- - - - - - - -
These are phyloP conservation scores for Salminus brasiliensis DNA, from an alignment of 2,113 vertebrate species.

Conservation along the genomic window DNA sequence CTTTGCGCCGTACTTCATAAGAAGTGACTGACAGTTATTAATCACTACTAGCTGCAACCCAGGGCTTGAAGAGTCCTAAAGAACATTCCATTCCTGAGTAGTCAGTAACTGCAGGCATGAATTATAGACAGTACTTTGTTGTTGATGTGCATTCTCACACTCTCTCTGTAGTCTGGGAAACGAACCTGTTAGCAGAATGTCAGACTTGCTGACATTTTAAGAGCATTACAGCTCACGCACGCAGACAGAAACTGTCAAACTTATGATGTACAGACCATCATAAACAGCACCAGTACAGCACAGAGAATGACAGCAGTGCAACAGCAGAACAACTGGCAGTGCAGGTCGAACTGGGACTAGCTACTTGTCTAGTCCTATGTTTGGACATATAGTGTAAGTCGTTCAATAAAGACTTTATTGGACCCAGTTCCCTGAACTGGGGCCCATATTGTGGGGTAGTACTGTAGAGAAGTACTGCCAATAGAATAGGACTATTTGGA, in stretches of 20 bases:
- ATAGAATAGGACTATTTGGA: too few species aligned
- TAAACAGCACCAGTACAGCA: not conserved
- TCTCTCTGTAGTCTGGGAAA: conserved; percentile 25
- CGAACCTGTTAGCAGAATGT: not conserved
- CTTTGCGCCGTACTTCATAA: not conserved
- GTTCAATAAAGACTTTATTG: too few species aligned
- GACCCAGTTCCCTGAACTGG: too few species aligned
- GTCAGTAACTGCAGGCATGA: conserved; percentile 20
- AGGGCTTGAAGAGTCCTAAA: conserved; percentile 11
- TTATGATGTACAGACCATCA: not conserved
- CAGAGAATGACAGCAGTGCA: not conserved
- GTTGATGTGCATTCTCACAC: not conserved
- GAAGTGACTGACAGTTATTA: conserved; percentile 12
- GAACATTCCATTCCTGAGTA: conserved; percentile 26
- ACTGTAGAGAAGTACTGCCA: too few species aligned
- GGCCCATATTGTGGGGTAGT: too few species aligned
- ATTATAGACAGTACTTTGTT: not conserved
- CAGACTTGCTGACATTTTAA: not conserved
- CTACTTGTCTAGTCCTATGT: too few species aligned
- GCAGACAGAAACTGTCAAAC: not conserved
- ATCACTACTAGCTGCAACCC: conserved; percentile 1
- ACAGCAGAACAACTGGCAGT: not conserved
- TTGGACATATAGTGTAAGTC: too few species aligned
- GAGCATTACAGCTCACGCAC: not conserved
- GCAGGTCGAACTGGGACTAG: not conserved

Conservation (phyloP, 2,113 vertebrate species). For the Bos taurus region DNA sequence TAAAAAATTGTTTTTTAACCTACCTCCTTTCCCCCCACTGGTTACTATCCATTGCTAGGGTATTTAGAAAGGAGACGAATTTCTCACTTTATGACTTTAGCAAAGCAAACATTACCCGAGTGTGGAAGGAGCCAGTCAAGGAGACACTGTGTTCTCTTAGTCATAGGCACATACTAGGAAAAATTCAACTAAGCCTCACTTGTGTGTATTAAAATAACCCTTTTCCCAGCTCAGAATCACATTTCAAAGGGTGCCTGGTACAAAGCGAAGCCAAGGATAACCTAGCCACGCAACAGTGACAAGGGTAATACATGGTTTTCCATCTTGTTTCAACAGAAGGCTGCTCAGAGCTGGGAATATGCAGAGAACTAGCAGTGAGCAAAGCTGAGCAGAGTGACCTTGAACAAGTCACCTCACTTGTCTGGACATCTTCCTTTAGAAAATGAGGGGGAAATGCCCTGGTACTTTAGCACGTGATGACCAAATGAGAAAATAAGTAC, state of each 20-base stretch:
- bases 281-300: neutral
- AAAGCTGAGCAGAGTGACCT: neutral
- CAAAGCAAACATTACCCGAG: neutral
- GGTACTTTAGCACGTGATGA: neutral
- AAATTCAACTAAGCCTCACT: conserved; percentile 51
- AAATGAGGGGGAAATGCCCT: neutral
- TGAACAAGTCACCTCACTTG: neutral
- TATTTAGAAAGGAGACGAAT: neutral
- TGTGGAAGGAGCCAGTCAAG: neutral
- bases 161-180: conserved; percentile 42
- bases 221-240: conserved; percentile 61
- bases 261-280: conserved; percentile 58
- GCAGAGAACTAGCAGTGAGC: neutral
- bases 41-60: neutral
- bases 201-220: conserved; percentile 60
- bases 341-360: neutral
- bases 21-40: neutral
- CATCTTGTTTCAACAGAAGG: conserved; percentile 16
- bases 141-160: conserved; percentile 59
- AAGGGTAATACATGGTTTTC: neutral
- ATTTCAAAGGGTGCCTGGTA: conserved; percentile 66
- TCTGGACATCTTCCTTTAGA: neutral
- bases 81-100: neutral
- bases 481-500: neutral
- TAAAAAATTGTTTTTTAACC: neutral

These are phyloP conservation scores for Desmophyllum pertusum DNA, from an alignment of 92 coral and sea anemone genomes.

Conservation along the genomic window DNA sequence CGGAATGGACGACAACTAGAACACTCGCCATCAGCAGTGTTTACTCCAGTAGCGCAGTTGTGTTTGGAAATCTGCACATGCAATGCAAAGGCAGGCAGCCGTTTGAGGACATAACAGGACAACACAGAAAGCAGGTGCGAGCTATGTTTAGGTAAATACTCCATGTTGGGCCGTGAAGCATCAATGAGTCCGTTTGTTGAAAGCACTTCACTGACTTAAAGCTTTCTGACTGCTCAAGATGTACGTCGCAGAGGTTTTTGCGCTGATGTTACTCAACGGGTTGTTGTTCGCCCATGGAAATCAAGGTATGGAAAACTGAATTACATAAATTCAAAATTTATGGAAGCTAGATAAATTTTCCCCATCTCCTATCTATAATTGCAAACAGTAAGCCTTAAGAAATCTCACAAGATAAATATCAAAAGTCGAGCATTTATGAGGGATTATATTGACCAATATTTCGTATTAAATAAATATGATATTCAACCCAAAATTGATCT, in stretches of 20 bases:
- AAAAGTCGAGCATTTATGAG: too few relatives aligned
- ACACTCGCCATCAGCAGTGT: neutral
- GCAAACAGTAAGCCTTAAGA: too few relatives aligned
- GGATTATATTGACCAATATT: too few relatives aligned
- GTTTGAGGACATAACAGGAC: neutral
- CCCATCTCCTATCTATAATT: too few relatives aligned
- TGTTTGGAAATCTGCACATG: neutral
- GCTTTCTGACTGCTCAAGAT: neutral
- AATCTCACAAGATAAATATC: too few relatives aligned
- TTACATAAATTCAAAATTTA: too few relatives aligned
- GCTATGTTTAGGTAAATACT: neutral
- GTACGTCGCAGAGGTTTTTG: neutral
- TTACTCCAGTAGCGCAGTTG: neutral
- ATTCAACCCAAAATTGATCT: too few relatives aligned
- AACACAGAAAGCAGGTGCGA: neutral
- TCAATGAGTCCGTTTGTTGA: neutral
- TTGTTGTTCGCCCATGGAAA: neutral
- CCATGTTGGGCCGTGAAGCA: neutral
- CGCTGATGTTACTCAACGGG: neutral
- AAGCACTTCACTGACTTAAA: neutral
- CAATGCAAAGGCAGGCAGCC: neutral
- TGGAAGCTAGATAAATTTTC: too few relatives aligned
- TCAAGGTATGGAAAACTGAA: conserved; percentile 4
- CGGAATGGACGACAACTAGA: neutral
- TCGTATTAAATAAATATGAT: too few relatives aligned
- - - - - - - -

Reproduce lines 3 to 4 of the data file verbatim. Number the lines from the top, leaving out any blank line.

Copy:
- ATAGAATAGGACTATTTGGA: too few species aligned
- TAAACAGCACCAGTACAGCA: not conserved